Journal of Addictive Behaviors,Therapy & RehabilitationISSN: 2324-9005

Reach Us +44-7480-724769
All submissions of the EM system will be redirected to Online Manuscript Submission System. Authors are requested to submit articles directly to Online Manuscript Submission System of respective journal.

Internet Addiction of Greek Adolescent High School Students: Validity and Reliability Evidence and Relationship to Depressive Symptoms and Physical Activity

Objective: The present study was designed to examine: a) the validity and reliability evidence of the Chen Internet Addiction Scale - CIAS for a sample of Greek secondary students and b) the association to physical activity and depressive symptoms.
Methods: The initial sample consisted of 863 public school students, aged 13 to 19 years old, while the final sample consisted of 654 students. All students attended three public junior high schools and four senior high schools in Athens, Greece. The participants completed four questionnaires concerning internet addiction symptoms (CIAS), depressive symptoms (CES-D), physical activity level (PAQ-A) and social desirability (SDS). Specifically, construct validity, concurrent validity, face validity, internal consistency and stability across time of the CIAS were examined.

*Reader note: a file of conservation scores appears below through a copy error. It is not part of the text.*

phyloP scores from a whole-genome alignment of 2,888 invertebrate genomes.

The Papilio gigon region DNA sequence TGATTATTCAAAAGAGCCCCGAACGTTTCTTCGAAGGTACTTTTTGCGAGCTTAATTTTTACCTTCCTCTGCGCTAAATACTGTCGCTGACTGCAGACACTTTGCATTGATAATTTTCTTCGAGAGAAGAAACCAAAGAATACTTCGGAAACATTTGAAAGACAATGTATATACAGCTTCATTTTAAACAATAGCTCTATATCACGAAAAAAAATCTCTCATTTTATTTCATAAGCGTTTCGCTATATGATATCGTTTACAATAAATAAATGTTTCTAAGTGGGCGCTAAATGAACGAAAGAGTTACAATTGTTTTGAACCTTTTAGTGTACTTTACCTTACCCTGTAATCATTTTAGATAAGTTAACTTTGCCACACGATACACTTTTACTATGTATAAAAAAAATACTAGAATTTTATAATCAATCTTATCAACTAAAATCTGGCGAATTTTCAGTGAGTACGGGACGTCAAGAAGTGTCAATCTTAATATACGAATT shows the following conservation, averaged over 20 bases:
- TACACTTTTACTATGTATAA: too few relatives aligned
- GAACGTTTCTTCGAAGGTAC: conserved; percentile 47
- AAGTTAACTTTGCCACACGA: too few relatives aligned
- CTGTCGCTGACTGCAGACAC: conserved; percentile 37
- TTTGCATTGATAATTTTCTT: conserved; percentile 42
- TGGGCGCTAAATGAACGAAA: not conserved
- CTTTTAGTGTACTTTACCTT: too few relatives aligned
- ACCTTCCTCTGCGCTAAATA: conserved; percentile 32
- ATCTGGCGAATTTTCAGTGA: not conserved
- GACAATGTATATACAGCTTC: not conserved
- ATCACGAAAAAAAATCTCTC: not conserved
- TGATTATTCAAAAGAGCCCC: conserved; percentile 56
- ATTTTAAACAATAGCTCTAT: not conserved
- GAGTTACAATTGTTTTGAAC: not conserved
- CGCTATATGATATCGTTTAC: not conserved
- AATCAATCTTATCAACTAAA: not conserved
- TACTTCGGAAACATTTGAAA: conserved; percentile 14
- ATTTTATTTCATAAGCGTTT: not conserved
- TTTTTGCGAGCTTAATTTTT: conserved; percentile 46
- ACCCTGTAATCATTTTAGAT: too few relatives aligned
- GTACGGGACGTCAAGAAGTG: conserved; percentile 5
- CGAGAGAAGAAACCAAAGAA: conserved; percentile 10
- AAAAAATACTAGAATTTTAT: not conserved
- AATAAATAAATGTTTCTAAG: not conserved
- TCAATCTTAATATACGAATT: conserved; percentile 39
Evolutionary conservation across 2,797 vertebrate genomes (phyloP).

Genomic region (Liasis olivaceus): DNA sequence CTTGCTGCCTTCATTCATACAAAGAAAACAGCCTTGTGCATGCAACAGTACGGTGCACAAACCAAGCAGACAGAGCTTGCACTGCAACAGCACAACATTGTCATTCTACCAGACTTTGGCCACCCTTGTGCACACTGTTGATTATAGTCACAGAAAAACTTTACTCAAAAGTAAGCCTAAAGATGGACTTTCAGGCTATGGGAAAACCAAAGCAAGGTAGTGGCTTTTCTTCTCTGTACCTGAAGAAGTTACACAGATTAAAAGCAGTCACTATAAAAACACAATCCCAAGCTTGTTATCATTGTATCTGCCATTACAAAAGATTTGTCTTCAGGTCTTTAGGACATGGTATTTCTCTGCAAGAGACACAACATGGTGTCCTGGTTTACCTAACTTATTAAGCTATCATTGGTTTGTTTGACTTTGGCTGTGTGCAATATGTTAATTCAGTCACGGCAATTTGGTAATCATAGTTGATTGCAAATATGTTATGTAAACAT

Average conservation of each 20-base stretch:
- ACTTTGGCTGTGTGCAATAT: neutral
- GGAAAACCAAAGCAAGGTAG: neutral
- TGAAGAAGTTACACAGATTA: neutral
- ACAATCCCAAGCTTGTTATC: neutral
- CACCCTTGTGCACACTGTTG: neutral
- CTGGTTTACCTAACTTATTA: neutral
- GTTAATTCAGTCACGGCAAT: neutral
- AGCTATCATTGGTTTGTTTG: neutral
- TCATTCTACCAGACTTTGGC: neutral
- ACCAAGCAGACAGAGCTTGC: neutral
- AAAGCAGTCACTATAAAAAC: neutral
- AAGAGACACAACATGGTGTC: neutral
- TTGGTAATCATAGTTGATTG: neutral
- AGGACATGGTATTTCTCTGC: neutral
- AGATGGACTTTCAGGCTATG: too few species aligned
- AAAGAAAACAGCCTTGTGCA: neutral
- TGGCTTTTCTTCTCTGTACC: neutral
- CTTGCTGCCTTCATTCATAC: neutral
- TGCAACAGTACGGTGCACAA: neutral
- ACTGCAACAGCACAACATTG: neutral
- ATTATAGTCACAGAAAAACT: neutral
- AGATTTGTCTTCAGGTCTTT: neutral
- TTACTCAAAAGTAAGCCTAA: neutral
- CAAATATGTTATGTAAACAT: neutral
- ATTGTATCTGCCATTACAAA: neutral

Results: Adolescents with a tendency to experience internet addiction (IA) exhibited higher depressive symptoms and lower engagement to physical activity (PA) compared to adolescents without the tendency for IA. There was a significant positive correlation between CIAS with CES-D and hours of daily internet use. Significant negative correlation was found between CIAS and PAQ-A. In addition, hours of daily use, engagement in PA and depression were significant predictors of IA. Females engaged mainly in social networks, while males engaged in both social networks and games. Concerning the reliability of the CIAS subfactors and the total score, the internal consistency and stability across time were acceptable.
Conclusion: Overall, the adapted in Greek CIAS provided validity and reliability evidence and may be used to assess IA in Greekadolescents.

Special Features

Full Text

View

Track Your Manuscript

Share This Page

Media Partners

Associations